On appeal from the Superior Court of New Jersey, Law Division, Hudson County, L-1954-05.
NOT FOR PUBLICATION WITHOUT THE APPROVAL OF THE APPELLATE DIVISION
Before Judges S.L. Reisner, Gilroy and Baxter.
Plaintiff State of New Jersey by the Commissioner of Transportation appeals from a condemnation award in favor of defendant 100 Larch, L.L.C. We affirm the $5.7 million award but reverse and remand for further proceedings with respect to pre-judgment interest.
On this appeal, the State contends that (a) the trial court committed plain error by charging the jury concerning the burden of proof, a concept inapplicable in condemnation cases; (b) defendant's counsel unfairly disparaged the State's case and the State's expert; (c) the defense was allowed undue latitude in cross-examining the State's appraisal expert; (d) defendant's expert was allowed to testify to matters beyond his report; and (e) the trial court erred in awarding prejudgment interest at the prime rate. We have reviewed the record with these contentions in mind, and have summarized the proceedings in the detail required to understand the issues.
As early as the pre-trial conference, on November 1, 2006, the trial judge asked counsel to submit their requests to charge. At that conference, the attorneys also discussed the significance of the capitalization rate, and defendant's claim that the State's expert artificially reduced the value of the property by over $1 million, by inaccurately representing the interest rates charged by Wachovia Bank. The defense put plaintiff's counsel on notice that defendant had subpoenaed a Wachovia employee to testify about this issue, although the employee was reluctant to testify.
In her opening charge to the jury, the judge instructed them that they must pay attention to the evidence so that they could decide which party met its burden of proof:
And this is so important because the burden of proof in this case, as in every case, is on any party who makes a claim to prove that claim by a preponderance of the credible evidence. In other words, if a party makes an allegation - - in this case, the questions will be about what the fair market value of this property is. If a party makes an allegation, then that party must prove that allegation by the preponderance of the credible evidence. . . .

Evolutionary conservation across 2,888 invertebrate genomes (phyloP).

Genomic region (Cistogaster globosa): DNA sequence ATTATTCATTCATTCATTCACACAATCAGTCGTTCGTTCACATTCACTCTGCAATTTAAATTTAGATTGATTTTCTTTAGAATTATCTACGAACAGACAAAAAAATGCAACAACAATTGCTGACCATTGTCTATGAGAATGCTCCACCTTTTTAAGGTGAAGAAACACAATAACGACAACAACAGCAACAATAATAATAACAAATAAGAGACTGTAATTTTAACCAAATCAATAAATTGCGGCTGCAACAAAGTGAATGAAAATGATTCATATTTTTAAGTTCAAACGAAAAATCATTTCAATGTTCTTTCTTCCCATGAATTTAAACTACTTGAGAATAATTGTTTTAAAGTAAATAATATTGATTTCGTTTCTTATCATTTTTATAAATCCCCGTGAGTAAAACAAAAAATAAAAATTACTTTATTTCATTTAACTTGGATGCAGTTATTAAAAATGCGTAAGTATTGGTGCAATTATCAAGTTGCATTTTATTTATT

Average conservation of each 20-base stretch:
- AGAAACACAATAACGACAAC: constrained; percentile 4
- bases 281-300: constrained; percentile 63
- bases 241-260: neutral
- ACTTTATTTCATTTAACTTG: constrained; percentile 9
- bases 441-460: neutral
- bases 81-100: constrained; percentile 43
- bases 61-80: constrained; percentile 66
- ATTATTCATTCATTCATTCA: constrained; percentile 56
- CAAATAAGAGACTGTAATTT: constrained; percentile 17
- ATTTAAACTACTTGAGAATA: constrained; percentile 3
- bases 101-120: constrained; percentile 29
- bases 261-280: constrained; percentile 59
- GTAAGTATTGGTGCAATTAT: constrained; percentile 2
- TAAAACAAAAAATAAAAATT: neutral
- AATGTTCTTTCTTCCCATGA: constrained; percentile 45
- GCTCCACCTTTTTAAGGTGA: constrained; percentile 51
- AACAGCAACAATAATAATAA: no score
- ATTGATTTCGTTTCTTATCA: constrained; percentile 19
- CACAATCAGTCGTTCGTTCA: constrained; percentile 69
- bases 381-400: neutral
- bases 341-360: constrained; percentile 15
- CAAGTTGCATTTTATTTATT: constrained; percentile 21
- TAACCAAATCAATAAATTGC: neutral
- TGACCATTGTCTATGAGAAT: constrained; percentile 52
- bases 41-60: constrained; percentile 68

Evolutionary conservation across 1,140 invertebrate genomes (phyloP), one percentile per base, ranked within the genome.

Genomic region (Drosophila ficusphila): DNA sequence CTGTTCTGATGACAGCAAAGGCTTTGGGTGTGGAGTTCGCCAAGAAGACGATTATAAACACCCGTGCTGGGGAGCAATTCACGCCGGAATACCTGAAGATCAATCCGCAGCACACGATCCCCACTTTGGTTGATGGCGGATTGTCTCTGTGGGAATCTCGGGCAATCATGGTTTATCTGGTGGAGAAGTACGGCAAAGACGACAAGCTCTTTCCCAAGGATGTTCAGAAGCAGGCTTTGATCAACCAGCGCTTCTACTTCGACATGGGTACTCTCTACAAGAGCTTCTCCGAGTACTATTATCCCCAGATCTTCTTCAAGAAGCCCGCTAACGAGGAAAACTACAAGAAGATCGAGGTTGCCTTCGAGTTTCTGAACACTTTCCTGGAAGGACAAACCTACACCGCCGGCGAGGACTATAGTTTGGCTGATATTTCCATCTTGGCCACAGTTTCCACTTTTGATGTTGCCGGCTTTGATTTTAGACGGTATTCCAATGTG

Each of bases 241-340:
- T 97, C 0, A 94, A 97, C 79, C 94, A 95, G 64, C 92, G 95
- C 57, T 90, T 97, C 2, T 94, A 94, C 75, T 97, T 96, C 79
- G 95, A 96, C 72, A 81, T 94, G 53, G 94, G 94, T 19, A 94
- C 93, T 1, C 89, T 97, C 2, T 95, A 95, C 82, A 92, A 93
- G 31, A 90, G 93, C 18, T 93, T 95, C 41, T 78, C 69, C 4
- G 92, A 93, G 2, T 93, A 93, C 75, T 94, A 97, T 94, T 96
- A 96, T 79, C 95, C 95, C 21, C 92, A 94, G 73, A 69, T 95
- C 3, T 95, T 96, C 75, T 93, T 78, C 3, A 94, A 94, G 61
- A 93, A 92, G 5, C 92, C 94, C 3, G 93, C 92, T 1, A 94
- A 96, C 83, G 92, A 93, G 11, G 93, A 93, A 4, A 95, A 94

If you find that the evidence on a particular issue is somewhat equally balanced, then that issue has not been proven by a preponderance of the evidence and the party making that allegation has failed in regard to its burden of proof.
Neither attorney objected to the charge.
In his opening statement, defendant's counsel explained to the jury that the capitalization of income valuation method involved choosing numbers and plugging them into a formula. In that context he stated, "remember one thing when you listen to the evidence, garbage in, garbage out. The formula is only as good as the data that goes into it and the assumptions that these experts made." He also told the jury that when he questioned the State's valuation expert, he expected to show that there have been games played with the numbers. And by "games," I don't mean anything nefarious, but I mean what they've basically done is they've taken numbers that don't have any relationship to reality and they plug them into this formula to arrive at an unreasonably low valuation.
Defendant's counsel also reviewed with the jury the expected differences between his expert's opinion and the State's expert. In that context, he stated:
These are the things that I will prove. I will prove to you that the method employed by the State and the information they used to arrive at the valuation is wrong. And when I do that, . . . I'm going to come back to you at the close of this case and I'm going to ask you to return a verdict in favor of the property owner awarding just compensation in the amount of $5.8 million which represents the true fair market value. . .
There were no objections to defense counsel's opening remarks.